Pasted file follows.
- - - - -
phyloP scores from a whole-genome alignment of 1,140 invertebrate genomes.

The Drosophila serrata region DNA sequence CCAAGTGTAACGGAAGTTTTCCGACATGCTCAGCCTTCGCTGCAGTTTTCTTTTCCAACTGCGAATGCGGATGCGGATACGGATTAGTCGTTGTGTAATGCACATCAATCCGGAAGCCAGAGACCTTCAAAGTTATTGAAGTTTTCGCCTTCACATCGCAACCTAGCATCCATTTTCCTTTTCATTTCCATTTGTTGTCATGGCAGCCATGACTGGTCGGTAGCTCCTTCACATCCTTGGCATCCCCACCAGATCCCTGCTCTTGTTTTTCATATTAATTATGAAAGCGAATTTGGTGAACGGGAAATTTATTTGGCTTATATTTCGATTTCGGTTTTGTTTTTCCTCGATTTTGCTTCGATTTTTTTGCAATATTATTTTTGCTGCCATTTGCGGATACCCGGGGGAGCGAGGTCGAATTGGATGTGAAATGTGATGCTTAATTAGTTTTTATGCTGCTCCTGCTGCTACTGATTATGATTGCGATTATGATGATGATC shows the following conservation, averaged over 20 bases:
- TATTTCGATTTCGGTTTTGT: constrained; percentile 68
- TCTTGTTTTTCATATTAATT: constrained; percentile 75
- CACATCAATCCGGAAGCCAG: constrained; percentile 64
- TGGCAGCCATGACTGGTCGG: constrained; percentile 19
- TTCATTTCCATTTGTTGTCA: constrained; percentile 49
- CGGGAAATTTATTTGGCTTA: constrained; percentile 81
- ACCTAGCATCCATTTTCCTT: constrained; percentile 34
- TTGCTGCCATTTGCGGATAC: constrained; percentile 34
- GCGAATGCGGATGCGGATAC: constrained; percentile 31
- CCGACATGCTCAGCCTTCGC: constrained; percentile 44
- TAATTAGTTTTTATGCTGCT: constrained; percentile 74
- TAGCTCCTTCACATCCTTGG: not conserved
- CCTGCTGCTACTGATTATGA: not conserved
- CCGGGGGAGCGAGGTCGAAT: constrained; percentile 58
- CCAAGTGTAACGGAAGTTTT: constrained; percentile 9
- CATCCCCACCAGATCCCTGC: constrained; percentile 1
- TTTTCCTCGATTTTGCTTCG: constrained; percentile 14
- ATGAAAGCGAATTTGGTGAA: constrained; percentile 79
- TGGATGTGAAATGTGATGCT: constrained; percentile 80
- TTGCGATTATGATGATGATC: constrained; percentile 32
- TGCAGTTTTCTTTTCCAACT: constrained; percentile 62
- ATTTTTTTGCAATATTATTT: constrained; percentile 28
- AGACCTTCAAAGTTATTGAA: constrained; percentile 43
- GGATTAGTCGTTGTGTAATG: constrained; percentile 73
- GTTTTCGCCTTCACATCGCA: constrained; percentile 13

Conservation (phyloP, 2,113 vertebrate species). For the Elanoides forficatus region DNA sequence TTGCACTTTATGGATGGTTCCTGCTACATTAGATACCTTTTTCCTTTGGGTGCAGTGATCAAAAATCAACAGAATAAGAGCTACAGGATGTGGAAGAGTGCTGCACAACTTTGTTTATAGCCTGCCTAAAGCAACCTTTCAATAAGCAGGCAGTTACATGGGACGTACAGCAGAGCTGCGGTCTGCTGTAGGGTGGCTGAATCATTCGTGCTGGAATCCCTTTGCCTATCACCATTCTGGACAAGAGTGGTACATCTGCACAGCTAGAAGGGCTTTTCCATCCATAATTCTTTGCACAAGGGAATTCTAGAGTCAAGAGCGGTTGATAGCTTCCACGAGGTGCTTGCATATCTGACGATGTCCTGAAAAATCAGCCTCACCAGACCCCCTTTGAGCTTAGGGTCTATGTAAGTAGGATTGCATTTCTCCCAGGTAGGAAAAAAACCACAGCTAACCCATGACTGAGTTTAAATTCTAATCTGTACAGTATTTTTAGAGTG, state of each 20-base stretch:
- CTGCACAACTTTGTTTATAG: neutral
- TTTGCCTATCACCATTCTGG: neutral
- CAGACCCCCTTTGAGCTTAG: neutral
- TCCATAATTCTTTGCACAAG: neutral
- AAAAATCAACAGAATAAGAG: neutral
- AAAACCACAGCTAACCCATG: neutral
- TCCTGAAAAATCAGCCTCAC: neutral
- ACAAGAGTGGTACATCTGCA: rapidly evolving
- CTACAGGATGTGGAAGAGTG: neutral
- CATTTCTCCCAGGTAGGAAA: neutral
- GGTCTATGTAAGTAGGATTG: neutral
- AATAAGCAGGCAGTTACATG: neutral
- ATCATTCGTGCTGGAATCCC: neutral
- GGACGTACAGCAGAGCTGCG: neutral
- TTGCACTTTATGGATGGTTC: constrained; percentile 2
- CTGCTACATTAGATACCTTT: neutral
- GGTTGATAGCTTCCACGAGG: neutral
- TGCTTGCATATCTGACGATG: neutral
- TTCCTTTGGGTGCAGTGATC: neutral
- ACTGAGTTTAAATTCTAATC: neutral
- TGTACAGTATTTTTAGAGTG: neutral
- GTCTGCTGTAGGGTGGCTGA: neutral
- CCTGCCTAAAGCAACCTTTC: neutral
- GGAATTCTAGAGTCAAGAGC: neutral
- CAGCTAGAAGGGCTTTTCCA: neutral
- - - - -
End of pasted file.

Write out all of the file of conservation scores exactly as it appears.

phyloP scores from a whole-genome alignment of 1,140 invertebrate genomes.

The Drosophila serrata region DNA sequence CCAAGTGTAACGGAAGTTTTCCGACATGCTCAGCCTTCGCTGCAGTTTTCTTTTCCAACTGCGAATGCGGATGCGGATACGGATTAGTCGTTGTGTAATGCACATCAATCCGGAAGCCAGAGACCTTCAAAGTTATTGAAGTTTTCGCCTTCACATCGCAACCTAGCATCCATTTTCCTTTTCATTTCCATTTGTTGTCATGGCAGCCATGACTGGTCGGTAGCTCCTTCACATCCTTGGCATCCCCACCAGATCCCTGCTCTTGTTTTTCATATTAATTATGAAAGCGAATTTGGTGAACGGGAAATTTATTTGGCTTATATTTCGATTTCGGTTTTGTTTTTCCTCGATTTTGCTTCGATTTTTTTGCAATATTATTTTTGCTGCCATTTGCGGATACCCGGGGGAGCGAGGTCGAATTGGATGTGAAATGTGATGCTTAATTAGTTTTTATGCTGCTCCTGCTGCTACTGATTATGATTGCGATTATGATGATGATC shows the following conservation, averaged over 20 bases:
- TATTTCGATTTCGGTTTTGT: constrained; percentile 68
- TCTTGTTTTTCATATTAATT: constrained; percentile 75
- CACATCAATCCGGAAGCCAG: constrained; percentile 64
- TGGCAGCCATGACTGGTCGG: constrained; percentile 19
- TTCATTTCCATTTGTTGTCA: constrained; percentile 49
- CGGGAAATTTATTTGGCTTA: constrained; percentile 81
- ACCTAGCATCCATTTTCCTT: constrained; percentile 34
- TTGCTGCCATTTGCGGATAC: constrained; percentile 34
- GCGAATGCGGATGCGGATAC: constrained; percentile 31
- CCGACATGCTCAGCCTTCGC: constrained; percentile 44
- TAATTAGTTTTTATGCTGCT: constrained; percentile 74
- TAGCTCCTTCACATCCTTGG: not conserved
- CCTGCTGCTACTGATTATGA: not conserved
- CCGGGGGAGCGAGGTCGAAT: constrained; percentile 58
- CCAAGTGTAACGGAAGTTTT: constrained; percentile 9
- CATCCCCACCAGATCCCTGC: constrained; percentile 1
- TTTTCCTCGATTTTGCTTCG: constrained; percentile 14
- ATGAAAGCGAATTTGGTGAA: constrained; percentile 79
- TGGATGTGAAATGTGATGCT: constrained; percentile 80
- TTGCGATTATGATGATGATC: constrained; percentile 32
- TGCAGTTTTCTTTTCCAACT: constrained; percentile 62
- ATTTTTTTGCAATATTATTT: constrained; percentile 28
- AGACCTTCAAAGTTATTGAA: constrained; percentile 43
- GGATTAGTCGTTGTGTAATG: constrained; percentile 73
- GTTTTCGCCTTCACATCGCA: constrained; percentile 13

Conservation (phyloP, 2,113 vertebrate species). For the Elanoides forficatus region DNA sequence TTGCACTTTATGGATGGTTCCTGCTACATTAGATACCTTTTTCCTTTGGGTGCAGTGATCAAAAATCAACAGAATAAGAGCTACAGGATGTGGAAGAGTGCTGCACAACTTTGTTTATAGCCTGCCTAAAGCAACCTTTCAATAAGCAGGCAGTTACATGGGACGTACAGCAGAGCTGCGGTCTGCTGTAGGGTGGCTGAATCATTCGTGCTGGAATCCCTTTGCCTATCACCATTCTGGACAAGAGTGGTACATCTGCACAGCTAGAAGGGCTTTTCCATCCATAATTCTTTGCACAAGGGAATTCTAGAGTCAAGAGCGGTTGATAGCTTCCACGAGGTGCTTGCATATCTGACGATGTCCTGAAAAATCAGCCTCACCAGACCCCCTTTGAGCTTAGGGTCTATGTAAGTAGGATTGCATTTCTCCCAGGTAGGAAAAAAACCACAGCTAACCCATGACTGAGTTTAAATTCTAATCTGTACAGTATTTTTAGAGTG, state of each 20-base stretch:
- CTGCACAACTTTGTTTATAG: neutral
- TTTGCCTATCACCATTCTGG: neutral
- CAGACCCCCTTTGAGCTTAG: neutral
- TCCATAATTCTTTGCACAAG: neutral
- AAAAATCAACAGAATAAGAG: neutral
- AAAACCACAGCTAACCCATG: neutral
- TCCTGAAAAATCAGCCTCAC: neutral
- ACAAGAGTGGTACATCTGCA: rapidly evolving
- CTACAGGATGTGGAAGAGTG: neutral
- CATTTCTCCCAGGTAGGAAA: neutral
- GGTCTATGTAAGTAGGATTG: neutral
- AATAAGCAGGCAGTTACATG: neutral
- ATCATTCGTGCTGGAATCCC: neutral
- GGACGTACAGCAGAGCTGCG: neutral
- TTGCACTTTATGGATGGTTC: constrained; percentile 2
- CTGCTACATTAGATACCTTT: neutral
- GGTTGATAGCTTCCACGAGG: neutral
- TGCTTGCATATCTGACGATG: neutral
- TTCCTTTGGGTGCAGTGATC: neutral
- ACTGAGTTTAAATTCTAATC: neutral
- TGTACAGTATTTTTAGAGTG: neutral
- GTCTGCTGTAGGGTGGCTGA: neutral
- CCTGCCTAAAGCAACCTTTC: neutral
- GGAATTCTAGAGTCAAGAGC: neutral
- CAGCTAGAAGGGCTTTTCCA: neutral